As President Obama signed the Workforce Innovation and Opportunity Act (WIOA) Tuesday – a job training that passed the House earlier this month – he thanked Democrats and Republicans alike for the rare moment of bipartisanship, joking “I am also inviting you back, let’s do this more often, it’s so much fun.”
“Look at everybody, everybody’s smiling, everybody feels good, we could be doing this all the time,” the president said.
WIOA is a bipartisan bill that modernizes federal job training programs while giving states more flexibility to customize their training programs, in addition to bolstering programs aimed at those with disabilities. It aims to fix the country’s muddled and inefficient federal job training programs, which spend $18 billion annually on 47 separate employment-training programs – many of which overlap with each other – according to the Government Accountability Office.To double down on that effort, the president and vice president are also rolling out a string of federal-led efforts to further bolster the middle class.
The executive actions, the product of a task-force headed by Vice President Joe Biden and charged with reforming the country’s job training programs, commit millions of dollars toward making those programs smarter and more efficient.
The bulk of the actions encourage employers and communities to train their own employees based on data highlighting their return on investment, and employ competitive grants – $2.4 billion over the next two years – to fund the programs. They also attempt to increase oversight and measure efficiency, something current federal training programs have been criticized for not doing.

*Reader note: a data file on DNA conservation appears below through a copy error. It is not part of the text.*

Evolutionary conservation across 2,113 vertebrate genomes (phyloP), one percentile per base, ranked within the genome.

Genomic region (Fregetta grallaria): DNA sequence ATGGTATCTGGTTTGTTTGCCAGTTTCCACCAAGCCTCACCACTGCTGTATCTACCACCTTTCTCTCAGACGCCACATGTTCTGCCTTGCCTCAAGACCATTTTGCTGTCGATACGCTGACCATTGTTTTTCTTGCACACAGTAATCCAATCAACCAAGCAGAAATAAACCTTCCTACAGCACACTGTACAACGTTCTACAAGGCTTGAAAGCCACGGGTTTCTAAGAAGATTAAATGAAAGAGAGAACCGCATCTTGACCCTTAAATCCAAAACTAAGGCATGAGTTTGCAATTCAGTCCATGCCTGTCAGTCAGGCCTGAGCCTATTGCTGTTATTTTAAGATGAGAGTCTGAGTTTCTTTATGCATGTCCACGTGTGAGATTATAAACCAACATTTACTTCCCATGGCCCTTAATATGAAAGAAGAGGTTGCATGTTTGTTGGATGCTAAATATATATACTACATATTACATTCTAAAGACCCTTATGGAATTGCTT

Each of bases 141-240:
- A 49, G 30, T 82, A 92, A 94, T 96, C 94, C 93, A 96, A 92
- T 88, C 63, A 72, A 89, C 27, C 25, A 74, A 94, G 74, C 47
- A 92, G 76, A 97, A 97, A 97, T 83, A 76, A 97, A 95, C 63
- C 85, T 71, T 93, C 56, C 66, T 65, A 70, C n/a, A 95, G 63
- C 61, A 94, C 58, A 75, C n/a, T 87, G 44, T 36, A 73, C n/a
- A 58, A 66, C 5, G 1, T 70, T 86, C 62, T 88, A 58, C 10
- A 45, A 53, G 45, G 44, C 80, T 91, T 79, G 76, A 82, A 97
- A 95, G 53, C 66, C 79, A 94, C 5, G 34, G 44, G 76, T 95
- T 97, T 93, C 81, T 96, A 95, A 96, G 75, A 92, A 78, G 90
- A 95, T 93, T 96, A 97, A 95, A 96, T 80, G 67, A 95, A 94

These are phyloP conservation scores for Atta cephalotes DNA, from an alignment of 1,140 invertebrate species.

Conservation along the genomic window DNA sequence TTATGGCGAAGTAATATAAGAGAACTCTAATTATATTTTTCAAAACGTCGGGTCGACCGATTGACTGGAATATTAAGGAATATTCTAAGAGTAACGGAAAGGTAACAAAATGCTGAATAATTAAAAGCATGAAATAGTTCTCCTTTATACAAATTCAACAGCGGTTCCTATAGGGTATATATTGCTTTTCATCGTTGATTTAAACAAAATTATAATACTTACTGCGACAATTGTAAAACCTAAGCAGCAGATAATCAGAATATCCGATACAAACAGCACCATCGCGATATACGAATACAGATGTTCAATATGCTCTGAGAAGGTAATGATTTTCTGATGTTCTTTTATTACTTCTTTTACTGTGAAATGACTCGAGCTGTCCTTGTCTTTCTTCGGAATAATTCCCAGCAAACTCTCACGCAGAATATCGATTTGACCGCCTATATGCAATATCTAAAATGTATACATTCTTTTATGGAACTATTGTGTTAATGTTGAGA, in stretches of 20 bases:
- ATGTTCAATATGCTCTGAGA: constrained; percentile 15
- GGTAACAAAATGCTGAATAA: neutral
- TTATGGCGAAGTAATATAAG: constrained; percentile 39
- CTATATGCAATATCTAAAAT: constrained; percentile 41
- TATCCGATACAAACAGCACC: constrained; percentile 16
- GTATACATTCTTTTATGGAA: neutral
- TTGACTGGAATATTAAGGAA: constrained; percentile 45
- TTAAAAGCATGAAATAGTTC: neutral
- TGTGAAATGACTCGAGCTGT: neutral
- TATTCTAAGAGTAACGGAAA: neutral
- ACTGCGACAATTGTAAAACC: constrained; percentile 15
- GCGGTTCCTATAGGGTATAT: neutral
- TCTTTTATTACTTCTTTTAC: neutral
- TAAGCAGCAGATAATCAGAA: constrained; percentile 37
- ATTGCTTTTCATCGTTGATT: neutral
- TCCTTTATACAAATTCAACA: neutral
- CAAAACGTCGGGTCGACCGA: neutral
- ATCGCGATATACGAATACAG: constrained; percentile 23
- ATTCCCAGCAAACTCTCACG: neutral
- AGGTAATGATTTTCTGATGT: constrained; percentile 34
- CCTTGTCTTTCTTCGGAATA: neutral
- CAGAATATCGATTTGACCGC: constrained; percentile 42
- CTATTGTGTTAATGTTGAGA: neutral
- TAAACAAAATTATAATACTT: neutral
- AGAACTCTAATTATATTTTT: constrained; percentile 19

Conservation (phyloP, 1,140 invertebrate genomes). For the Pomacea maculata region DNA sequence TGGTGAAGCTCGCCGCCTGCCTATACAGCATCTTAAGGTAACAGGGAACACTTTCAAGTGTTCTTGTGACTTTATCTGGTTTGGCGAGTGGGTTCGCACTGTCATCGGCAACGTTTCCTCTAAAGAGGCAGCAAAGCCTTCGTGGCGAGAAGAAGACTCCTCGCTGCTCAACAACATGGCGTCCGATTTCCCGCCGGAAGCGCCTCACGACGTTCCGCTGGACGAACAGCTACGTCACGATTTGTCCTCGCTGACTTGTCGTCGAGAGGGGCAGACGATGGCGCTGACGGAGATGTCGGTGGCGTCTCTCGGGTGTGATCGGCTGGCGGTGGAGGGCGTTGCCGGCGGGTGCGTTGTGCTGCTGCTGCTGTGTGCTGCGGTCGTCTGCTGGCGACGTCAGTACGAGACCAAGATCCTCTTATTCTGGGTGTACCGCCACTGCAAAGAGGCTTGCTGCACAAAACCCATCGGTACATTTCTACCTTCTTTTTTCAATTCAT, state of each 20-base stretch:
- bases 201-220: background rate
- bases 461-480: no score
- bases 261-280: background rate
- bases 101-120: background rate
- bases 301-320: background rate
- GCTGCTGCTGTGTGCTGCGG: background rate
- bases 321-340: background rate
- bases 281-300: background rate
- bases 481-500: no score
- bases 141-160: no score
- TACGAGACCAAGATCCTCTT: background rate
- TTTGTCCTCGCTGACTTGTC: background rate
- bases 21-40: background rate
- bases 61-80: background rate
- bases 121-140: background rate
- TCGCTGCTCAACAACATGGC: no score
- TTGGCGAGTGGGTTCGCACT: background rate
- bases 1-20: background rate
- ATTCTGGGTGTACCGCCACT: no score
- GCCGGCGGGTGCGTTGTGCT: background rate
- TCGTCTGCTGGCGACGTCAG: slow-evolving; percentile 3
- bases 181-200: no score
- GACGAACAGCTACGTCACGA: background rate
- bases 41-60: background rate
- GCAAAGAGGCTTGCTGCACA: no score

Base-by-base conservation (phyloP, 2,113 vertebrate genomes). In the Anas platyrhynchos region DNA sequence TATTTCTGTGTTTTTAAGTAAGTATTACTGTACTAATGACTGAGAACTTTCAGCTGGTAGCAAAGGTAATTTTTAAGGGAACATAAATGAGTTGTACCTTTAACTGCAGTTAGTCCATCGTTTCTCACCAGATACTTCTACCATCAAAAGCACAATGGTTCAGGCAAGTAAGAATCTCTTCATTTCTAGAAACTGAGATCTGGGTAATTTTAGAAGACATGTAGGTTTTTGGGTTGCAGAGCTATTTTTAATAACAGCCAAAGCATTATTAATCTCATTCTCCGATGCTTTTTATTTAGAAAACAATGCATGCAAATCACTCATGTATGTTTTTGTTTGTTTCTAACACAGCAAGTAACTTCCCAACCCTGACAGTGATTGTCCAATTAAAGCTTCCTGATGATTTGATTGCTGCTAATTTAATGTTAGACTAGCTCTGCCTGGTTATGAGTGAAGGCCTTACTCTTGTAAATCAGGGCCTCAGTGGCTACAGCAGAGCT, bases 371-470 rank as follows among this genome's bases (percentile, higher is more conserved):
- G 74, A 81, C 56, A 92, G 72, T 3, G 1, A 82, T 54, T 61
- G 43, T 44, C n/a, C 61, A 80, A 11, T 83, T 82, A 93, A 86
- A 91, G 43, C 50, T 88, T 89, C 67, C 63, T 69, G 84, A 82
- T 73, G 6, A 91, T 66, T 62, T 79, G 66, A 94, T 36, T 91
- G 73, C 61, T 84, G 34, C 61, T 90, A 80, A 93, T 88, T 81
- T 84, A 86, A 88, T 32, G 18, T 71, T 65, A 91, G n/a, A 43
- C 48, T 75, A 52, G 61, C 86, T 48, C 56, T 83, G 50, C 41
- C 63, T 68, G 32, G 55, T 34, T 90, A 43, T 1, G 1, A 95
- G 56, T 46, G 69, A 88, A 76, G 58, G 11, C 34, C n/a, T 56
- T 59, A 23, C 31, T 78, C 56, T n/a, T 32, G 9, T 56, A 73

“The mission here is very simple, and it goes back to the central economic vision that has guided us since our first day in office: building a strong and thriving middle class,” Vice President Joe Biden wrote in a 76-page release that announced the actions today.
The Department of Education will also begin waiving certain student aid rules to allow degrees to be conferred based on skill tests, rather than credit hours, and the Department of Labor will spend $25 million to create an online database aimed at helping adults train for in-demand careers.
“Now that we have recovered from the Great Recession, we must expand opportunity to the people who need it most: the working men and women who represent the backbone of the world’s most dynamic and thriving economy,” Biden wrote.